Tempo In Golf Swing – Explained For You

Tempo or Rhythm in the golf swing has different meanings to different golfers. There is no right or wrong tempo in golf. Some great players like Nick Price had a quick tempo and he won more than his fair share on the Tour. The Big Easy, Ernie Els, swings the club so much slower than Price, and both have achieved success.

So What is Tempo?

It is the time it takes from the beginning of the backswing to the completion of the follow-through. Some players start the swing slowly but tend to rush the transition to the downswing and lose the timing, which is so important to strike the ball solidly. There are many reasons and let’s look at a few.

Pressure—Playing the final hole well to win a tournament, is the most common. Often the player will mis-hit the driver off the tee, due to trying to “steer” rather than swing normally through the shot. It is the fear of failure!

Windy Conditions—Playing in the wind tends to make players rush the shot, without completing the backswing. The sequence is lost and hooks and slices result! Alternatively, they try to hit the ball too hard into the wind and increase the spin on the ball, which can have disastrous consequences.

Not electing to play a “go-to” shot—I will explain further. If a golfer hits a fade naturally, then when faced with a difficult recovery shot, he should elect to hit the shot that he knows he can execute without too much stress and maintain a good tempo. But if he decides to try and hit a hook, knowing that it is a dangerous shot for him, then the chances of success are diminished, due to a tempo change.

So What Tempo Should I Use?

If you are a person who talks fast, moves fast, and is always in a hurry, swing a golf club with the same tempo. Don’t try and swing with a slow tempo.  It may work most of the time, but when under pressure, your natural instinct will take over with bad consequences.

Conversely, if you move and talk slowly, swing the club with the same tempo. Unfortunately, when under pressure we all tend to want to rush the shot. This is where practice comes into play, so keep practicing with a slow tempo.

How do I develop my Tempo?

A rule of thumb is to develop a tempo that you can repeat without too much effort. If you take 3 seconds to complete your backswing, the downswing should take about 1 second. That may sound slow to some on the backswing, but quick for others on the downswing. Get on the driving range and set up to hit shots with a wedge or short iron. Take a normal swing and count on your backswing and the downswing. Vary the speed of your backswing if it feels too slow, but make sure in all circumstances you complete the backswing fully.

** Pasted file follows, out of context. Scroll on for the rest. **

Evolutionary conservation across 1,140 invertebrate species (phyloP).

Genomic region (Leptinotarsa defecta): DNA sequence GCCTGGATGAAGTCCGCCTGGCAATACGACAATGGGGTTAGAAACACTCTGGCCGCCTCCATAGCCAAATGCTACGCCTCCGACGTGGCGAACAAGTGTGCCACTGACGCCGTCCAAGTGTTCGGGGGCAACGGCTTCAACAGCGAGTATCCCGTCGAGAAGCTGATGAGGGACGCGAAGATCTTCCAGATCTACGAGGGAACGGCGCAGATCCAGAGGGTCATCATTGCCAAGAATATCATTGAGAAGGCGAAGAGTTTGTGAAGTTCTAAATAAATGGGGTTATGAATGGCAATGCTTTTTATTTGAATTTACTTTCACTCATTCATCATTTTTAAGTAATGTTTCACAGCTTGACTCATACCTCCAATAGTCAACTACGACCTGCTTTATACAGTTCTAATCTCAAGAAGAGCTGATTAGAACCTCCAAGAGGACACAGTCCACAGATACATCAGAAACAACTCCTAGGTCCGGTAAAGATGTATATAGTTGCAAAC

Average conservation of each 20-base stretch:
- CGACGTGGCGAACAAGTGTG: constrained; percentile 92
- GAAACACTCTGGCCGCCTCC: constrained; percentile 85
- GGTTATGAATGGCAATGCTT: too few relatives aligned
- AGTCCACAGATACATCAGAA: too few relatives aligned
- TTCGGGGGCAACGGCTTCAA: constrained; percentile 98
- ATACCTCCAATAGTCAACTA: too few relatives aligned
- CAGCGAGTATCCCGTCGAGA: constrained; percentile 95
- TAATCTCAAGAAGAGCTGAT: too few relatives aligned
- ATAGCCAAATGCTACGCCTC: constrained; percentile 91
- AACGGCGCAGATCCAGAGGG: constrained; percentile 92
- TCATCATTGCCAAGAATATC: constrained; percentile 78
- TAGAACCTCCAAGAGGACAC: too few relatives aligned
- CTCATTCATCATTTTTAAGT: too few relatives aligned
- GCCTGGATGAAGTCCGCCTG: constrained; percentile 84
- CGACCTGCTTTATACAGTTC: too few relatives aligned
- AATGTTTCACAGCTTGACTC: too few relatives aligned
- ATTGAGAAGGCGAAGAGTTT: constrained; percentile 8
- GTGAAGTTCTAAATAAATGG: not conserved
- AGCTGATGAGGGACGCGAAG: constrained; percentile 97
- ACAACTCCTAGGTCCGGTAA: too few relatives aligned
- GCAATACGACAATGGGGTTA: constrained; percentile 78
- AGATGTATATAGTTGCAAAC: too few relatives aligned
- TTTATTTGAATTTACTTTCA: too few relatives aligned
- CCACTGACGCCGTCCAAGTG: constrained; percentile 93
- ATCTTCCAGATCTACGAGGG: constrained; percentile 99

Within a short space of time, you will find a tempo and rhythm that feels good, with solid contact on the ball. Now the trick is to write all this down and use the same tempo through the bag. There are gadgets like a Metronome, that ticks and keeps time per second. You can adjust this tempo to fast or slow and then practice to see which suits your swing best.

The Driver and Tempo

This is the toughest club in the bag to hit consistently, partly due to golfers wanting to hit the ball too hard. Distance and out-driving your mates may feel good, but if not hit straight, will destroy your round and confidence. The shaft is the longest, creating the biggest swing arc. That in itself will hit the ball further than other clubs in the bag. Swing the driver with the same tempo and rhythm you swing a short iron and watch your game improve.

The Transition

The transition from backswing to downswing is the toughest move in golf and wrecks scores and swings. Understand and maintain the swing sequence by starting from the ground upwards. Don’t rush or jerk the club to start the downswing! No one is going to steal the ball! Don’t try and overpower the swing with the shoulders and arms. Transfer the weight from the loaded right side to the left foot, while rotating the hips towards the target. This clears the way for the arms to swing freely through impact.

It is that simple, but unfortunately, when a golf ball is in front of us, it gets all the focus! I think I refer to the transition and swing sequence in any or every swing article I write because it is what makes a good golf swing, with a great tempo.

Which Pros on the Tour should I watch and Copy?

My opening comment here may surprise many, but watch the top women on the LPGA Tour. They are slightly built but hit the ball far without effort. Watch their swing sequence and the smooth tempo they establish with the driver and the irons. It is inspiring and reinforces the belief that raw muscle power is not the only requisite for hitting a golf ball far and straight. Watch them and learn!

On the men’s Tour, Freddie Couples and Ernie Els have classic rhythm and tempo. The other great players on tour all hit the ball magnificently, but generally with a lot more effort. Just concentrate on the tempo that Fred and Ernie achieve, and emulate it.

Final Thoughts

Tempo in the swing is a personal issue and should be treated as such. Practice and retain a tempo that feels more natural to you. Start with the short irons and graduate to the long irons and woods, maintaining the same tempo throughout. This will change your game and your scores, and bring plenty of joy!

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